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Push 'N Shove
     

Push 'N Shove

by Hepcat
 
Bringing ska into the new millennium are L.A. natives Hepcat, whose fourth album is yet another slice of rootsy purity. Unlike the hybridized sound of such third wavers as No Doubt and the Mighty Mighty Bosstones, this septet falls more between pioneers like the Skatalites

Overview

Bringing ska into the new millennium are L.A. natives Hepcat, whose fourth album is yet another slice of rootsy purity. Unlike the hybridized sound of such third wavers as No Doubt and the Mighty Mighty Bosstones, this septet falls more between pioneers like the Skatalites and the U.K.'s '80s Two-Tone movement. Throughout Push 'N Shove, the brass is out front and punchy sounding, while the drumming is punctuated with plenty of crisp rimshots and shuffling brushstrokes on both instrumentals ("The Spins") and songs with soulful harmonies ("Live On"). Like legendary Jamaican guitarist Ernest Ranglin, Hepcat display an impressive range that covers many of the musical shifts Jamaica has gone through. And they've got a little help from their friends: Former front man and current actor Alex Desert takes the lead on a chugging cover of old-school calypso artist Lord Funny's "Tek Dat" and the more rock-steady romanticism of "You and I." Elsewhere, Dance Hall Crashers' Karina Denike uses a sultry tone reminiscent of Jamaican songbird Nadine Sutherland to add to the smoky ambiance throughout the dub-heavy "Prison of Love." Equally impressive is the crackling remake of Brenton Wood's hit "Gimme Little Sign," which does the soul singer proud.

Editorial Reviews

All Music Guide - Alex Henderson
In the 1990s, a variety of young bands found a variety of ways to use the ska beat. Many of them combined ska with punk or pop and did so with interesting results; no one would mistake the Mighty Mighty Bosstones, Reel Big Fish, or No Doubt for an authentic Jamaican ska band of the 1960s, but then, none of those bands have claimed to be ska purists. They are rockers who love ska, not disciples of the Skatalites or Toots & the Maytals. Hepcat, however, is another matter. While other bands that emerged in the 1990s offer ska-punk or ska-pop, the Los Angeles-based Hepcat really does sound like a classic Jamaican band. Push 'N Shove, Hepcat's fourth album, was recorded in L.A. in 2000, but much of the time, it sounds like it could have been recorded in Kingston in the 1960s. Most of the music on this rewarding, if derivative, CD isn't fast enough to be called ska; rather, many of the songs recall rock steady, an early form of reggae. From a remake of Brenton Wood's 1960s soul hit "Gimme Little Sign" to Hepcat's own material, Push 'N Shove often takes you back to a time when Jamaican greats like Desmond Dekker, the Wailers, and the Paragons were being influenced by the great soul music that was coming out of Detroit, Chicago, and Philadelphia -- a time when residents of Kingston and Montego Bay were well aware of what the Delfonics, the Impressions, and Marvin Gaye were up to in the United States. While Push 'N Shove isn't innovative or distinctive, it's heartfelt and certainly rewarding.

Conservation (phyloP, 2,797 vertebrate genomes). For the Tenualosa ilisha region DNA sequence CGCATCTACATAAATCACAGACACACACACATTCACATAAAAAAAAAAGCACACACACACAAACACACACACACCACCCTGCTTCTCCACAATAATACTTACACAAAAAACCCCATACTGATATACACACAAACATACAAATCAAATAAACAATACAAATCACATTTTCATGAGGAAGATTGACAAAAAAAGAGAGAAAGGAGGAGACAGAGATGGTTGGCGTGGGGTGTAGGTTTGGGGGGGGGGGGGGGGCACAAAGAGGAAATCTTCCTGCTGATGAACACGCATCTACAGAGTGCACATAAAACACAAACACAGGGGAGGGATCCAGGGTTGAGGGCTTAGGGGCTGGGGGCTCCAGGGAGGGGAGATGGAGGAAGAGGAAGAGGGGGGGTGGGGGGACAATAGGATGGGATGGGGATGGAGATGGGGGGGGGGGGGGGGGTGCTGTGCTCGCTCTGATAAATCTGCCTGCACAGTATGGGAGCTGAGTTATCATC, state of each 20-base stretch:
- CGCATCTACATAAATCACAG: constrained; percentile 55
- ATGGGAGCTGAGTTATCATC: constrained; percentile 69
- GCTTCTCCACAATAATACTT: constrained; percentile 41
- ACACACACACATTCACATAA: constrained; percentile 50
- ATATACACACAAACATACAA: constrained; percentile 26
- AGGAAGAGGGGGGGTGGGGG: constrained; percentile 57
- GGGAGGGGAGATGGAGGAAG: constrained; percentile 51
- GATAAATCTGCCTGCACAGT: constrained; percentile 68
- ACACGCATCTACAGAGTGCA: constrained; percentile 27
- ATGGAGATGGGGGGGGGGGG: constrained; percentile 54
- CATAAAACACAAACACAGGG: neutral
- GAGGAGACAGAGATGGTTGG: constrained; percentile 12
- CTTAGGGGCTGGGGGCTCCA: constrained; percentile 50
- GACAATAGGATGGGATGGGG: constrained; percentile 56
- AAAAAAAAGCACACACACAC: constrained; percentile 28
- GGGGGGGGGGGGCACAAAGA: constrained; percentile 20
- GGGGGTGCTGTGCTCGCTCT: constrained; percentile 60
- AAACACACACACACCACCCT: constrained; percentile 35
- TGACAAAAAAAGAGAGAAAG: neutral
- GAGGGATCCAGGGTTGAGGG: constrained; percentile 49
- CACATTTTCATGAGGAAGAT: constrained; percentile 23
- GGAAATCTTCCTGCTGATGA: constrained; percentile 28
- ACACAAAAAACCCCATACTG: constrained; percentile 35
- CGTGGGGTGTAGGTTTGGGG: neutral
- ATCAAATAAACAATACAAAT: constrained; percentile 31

Product Details

Release Date:
07/25/2000
Label:
Hellcat Records
UPC:
0045778041923
catalogNumber:
80419
Rank:
58847

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